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Semin Liver Dis. 1997;17(4):265-86.

On the function of pit cells, the liver-specific natural killer cells.

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  • 1Laboratory for Cell Biology and Histology (VUB), Brussels-Jette, Belgium.

Abstract

Pit cells are liver-specific natural killer (NK) cells and belong to the group of sinusoidal cells, together with Kupffer, endothelial, and fat-storing cells. Pit cells are lymphoid cells containing specific granules, classifying them also as large granular lymphocytes (LGL). They probably originate from the bone marrow, circulate in the blood, and marginate in the liver, where they develop into pit cells by lowering their density and increasing the number of granules, which decrease in size. Pit cells remain in the liver about 2 weeks and are dependent on Kupffer cells. Pit cells also proliferate locally, when stimulated with interleukin-2, biological response modifiers, or other agents. Pit cells adhere to tumor target cells during killing. They possess a high level of natural cytotoxicity against a variety of tumor cell lines, which is comparable to the cytotoxicity level of lymphokine-activated killer (LAK) cells. Tumor cell killing is synergistically enhanced when pit cells attack tumor cells together with Kupffer cells. Further investigations are needed to clarify the mechanisms of pit cell cytotoxicity and the role of these cells in killing virus-infected cells, such as during viral hepatitis.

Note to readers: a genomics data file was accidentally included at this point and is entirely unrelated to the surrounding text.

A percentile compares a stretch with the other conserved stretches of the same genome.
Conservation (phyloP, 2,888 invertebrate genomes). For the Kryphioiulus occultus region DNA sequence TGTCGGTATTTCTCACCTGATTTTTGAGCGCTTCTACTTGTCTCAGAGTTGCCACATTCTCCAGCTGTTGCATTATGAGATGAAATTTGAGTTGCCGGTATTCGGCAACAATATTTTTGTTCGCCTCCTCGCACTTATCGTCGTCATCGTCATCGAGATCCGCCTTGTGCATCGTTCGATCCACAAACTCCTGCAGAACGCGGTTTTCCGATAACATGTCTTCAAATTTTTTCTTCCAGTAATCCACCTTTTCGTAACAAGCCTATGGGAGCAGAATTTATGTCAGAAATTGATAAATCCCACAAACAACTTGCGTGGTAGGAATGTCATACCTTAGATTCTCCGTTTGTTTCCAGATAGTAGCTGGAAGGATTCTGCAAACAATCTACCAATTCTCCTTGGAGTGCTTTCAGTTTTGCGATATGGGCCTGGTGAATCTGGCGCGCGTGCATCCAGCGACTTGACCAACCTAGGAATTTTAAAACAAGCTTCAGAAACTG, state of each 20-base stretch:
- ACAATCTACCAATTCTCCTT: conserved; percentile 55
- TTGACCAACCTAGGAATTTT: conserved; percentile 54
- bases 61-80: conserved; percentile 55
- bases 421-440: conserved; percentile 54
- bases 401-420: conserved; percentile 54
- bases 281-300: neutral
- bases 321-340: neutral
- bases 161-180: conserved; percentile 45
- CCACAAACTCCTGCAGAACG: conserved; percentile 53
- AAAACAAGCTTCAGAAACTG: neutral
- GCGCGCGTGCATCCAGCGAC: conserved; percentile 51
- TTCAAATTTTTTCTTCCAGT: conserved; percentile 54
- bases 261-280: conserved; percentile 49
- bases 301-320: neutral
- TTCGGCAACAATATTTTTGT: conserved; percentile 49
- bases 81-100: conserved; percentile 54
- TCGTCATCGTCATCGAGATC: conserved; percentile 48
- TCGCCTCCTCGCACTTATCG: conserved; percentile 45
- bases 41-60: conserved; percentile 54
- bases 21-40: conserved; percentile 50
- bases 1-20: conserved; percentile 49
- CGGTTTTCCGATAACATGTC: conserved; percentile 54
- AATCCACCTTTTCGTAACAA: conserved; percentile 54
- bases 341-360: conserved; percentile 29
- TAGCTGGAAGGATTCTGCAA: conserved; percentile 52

PMID:
9408963
[PubMed - indexed for MEDLINE]
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